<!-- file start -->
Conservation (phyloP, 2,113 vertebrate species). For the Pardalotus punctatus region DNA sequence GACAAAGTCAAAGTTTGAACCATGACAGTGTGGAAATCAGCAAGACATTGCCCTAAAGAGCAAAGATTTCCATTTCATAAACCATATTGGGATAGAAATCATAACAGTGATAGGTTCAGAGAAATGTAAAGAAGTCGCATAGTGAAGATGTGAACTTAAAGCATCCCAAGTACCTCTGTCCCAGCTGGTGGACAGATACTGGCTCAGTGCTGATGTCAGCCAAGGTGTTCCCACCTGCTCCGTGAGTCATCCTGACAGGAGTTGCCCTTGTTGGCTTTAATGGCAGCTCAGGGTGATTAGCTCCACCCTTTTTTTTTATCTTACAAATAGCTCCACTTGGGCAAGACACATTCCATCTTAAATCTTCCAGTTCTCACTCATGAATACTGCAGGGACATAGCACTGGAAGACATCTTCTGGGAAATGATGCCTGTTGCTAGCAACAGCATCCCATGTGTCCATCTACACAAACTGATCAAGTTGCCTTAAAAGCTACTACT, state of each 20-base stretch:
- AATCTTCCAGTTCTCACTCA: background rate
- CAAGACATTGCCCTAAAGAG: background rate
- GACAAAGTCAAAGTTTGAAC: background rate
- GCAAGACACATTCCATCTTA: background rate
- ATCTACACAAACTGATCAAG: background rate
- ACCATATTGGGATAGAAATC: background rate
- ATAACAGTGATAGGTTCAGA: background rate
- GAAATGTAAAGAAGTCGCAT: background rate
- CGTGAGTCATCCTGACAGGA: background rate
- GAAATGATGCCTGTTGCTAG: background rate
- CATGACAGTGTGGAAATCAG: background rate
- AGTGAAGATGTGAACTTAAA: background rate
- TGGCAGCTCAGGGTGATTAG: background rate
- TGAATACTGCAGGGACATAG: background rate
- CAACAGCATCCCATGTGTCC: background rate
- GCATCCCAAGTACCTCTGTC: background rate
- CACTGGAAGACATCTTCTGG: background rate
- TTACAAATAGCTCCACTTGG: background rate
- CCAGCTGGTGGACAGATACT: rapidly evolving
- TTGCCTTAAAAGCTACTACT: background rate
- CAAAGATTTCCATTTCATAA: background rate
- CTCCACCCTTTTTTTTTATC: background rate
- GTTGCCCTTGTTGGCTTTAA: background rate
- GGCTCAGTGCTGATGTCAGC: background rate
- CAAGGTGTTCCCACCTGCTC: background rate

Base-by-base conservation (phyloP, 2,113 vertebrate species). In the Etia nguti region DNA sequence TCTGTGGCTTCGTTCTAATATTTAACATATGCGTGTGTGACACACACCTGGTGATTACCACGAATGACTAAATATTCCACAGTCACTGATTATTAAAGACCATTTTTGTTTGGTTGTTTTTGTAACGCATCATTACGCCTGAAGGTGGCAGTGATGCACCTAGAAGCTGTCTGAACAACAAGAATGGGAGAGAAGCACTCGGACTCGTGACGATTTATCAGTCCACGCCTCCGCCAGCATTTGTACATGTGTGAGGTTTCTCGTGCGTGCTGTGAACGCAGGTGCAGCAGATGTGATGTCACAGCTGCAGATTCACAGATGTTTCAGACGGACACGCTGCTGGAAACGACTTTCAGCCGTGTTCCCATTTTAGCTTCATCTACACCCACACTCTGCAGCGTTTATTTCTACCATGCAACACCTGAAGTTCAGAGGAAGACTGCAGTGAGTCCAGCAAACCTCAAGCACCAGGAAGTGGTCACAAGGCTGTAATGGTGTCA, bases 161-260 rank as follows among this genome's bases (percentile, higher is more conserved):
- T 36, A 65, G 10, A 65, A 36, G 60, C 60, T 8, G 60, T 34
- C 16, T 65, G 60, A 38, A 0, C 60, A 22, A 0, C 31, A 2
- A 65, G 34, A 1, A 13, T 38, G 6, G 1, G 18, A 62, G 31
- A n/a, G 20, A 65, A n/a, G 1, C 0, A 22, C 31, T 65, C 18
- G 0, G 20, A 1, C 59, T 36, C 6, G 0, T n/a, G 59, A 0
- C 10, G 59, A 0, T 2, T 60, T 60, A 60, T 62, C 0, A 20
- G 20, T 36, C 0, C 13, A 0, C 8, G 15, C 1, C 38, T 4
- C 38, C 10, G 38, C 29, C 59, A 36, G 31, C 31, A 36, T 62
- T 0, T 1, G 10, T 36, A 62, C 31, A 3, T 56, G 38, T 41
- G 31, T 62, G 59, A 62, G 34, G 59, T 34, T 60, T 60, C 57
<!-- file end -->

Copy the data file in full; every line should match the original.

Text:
Conservation (phyloP, 2,113 vertebrate species). For the Pardalotus punctatus region DNA sequence GACAAAGTCAAAGTTTGAACCATGACAGTGTGGAAATCAGCAAGACATTGCCCTAAAGAGCAAAGATTTCCATTTCATAAACCATATTGGGATAGAAATCATAACAGTGATAGGTTCAGAGAAATGTAAAGAAGTCGCATAGTGAAGATGTGAACTTAAAGCATCCCAAGTACCTCTGTCCCAGCTGGTGGACAGATACTGGCTCAGTGCTGATGTCAGCCAAGGTGTTCCCACCTGCTCCGTGAGTCATCCTGACAGGAGTTGCCCTTGTTGGCTTTAATGGCAGCTCAGGGTGATTAGCTCCACCCTTTTTTTTTATCTTACAAATAGCTCCACTTGGGCAAGACACATTCCATCTTAAATCTTCCAGTTCTCACTCATGAATACTGCAGGGACATAGCACTGGAAGACATCTTCTGGGAAATGATGCCTGTTGCTAGCAACAGCATCCCATGTGTCCATCTACACAAACTGATCAAGTTGCCTTAAAAGCTACTACT, state of each 20-base stretch:
- AATCTTCCAGTTCTCACTCA: background rate
- CAAGACATTGCCCTAAAGAG: background rate
- GACAAAGTCAAAGTTTGAAC: background rate
- GCAAGACACATTCCATCTTA: background rate
- ATCTACACAAACTGATCAAG: background rate
- ACCATATTGGGATAGAAATC: background rate
- ATAACAGTGATAGGTTCAGA: background rate
- GAAATGTAAAGAAGTCGCAT: background rate
- CGTGAGTCATCCTGACAGGA: background rate
- GAAATGATGCCTGTTGCTAG: background rate
- CATGACAGTGTGGAAATCAG: background rate
- AGTGAAGATGTGAACTTAAA: background rate
- TGGCAGCTCAGGGTGATTAG: background rate
- TGAATACTGCAGGGACATAG: background rate
- CAACAGCATCCCATGTGTCC: background rate
- GCATCCCAAGTACCTCTGTC: background rate
- CACTGGAAGACATCTTCTGG: background rate
- TTACAAATAGCTCCACTTGG: background rate
- CCAGCTGGTGGACAGATACT: rapidly evolving
- TTGCCTTAAAAGCTACTACT: background rate
- CAAAGATTTCCATTTCATAA: background rate
- CTCCACCCTTTTTTTTTATC: background rate
- GTTGCCCTTGTTGGCTTTAA: background rate
- GGCTCAGTGCTGATGTCAGC: background rate
- CAAGGTGTTCCCACCTGCTC: background rate

Base-by-base conservation (phyloP, 2,113 vertebrate species). In the Etia nguti region DNA sequence TCTGTGGCTTCGTTCTAATATTTAACATATGCGTGTGTGACACACACCTGGTGATTACCACGAATGACTAAATATTCCACAGTCACTGATTATTAAAGACCATTTTTGTTTGGTTGTTTTTGTAACGCATCATTACGCCTGAAGGTGGCAGTGATGCACCTAGAAGCTGTCTGAACAACAAGAATGGGAGAGAAGCACTCGGACTCGTGACGATTTATCAGTCCACGCCTCCGCCAGCATTTGTACATGTGTGAGGTTTCTCGTGCGTGCTGTGAACGCAGGTGCAGCAGATGTGATGTCACAGCTGCAGATTCACAGATGTTTCAGACGGACACGCTGCTGGAAACGACTTTCAGCCGTGTTCCCATTTTAGCTTCATCTACACCCACACTCTGCAGCGTTTATTTCTACCATGCAACACCTGAAGTTCAGAGGAAGACTGCAGTGAGTCCAGCAAACCTCAAGCACCAGGAAGTGGTCACAAGGCTGTAATGGTGTCA, bases 161-260 rank as follows among this genome's bases (percentile, higher is more conserved):
- T 36, A 65, G 10, A 65, A 36, G 60, C 60, T 8, G 60, T 34
- C 16, T 65, G 60, A 38, A 0, C 60, A 22, A 0, C 31, A 2
- A 65, G 34, A 1, A 13, T 38, G 6, G 1, G 18, A 62, G 31
- A n/a, G 20, A 65, A n/a, G 1, C 0, A 22, C 31, T 65, C 18
- G 0, G 20, A 1, C 59, T 36, C 6, G 0, T n/a, G 59, A 0
- C 10, G 59, A 0, T 2, T 60, T 60, A 60, T 62, C 0, A 20
- G 20, T 36, C 0, C 13, A 0, C 8, G 15, C 1, C 38, T 4
- C 38, C 10, G 38, C 29, C 59, A 36, G 31, C 31, A 36, T 62
- T 0, T 1, G 10, T 36, A 62, C 31, A 3, T 56, G 38, T 41
- G 31, T 62, G 59, A 62, G 34, G 59, T 34, T 60, T 60, C 57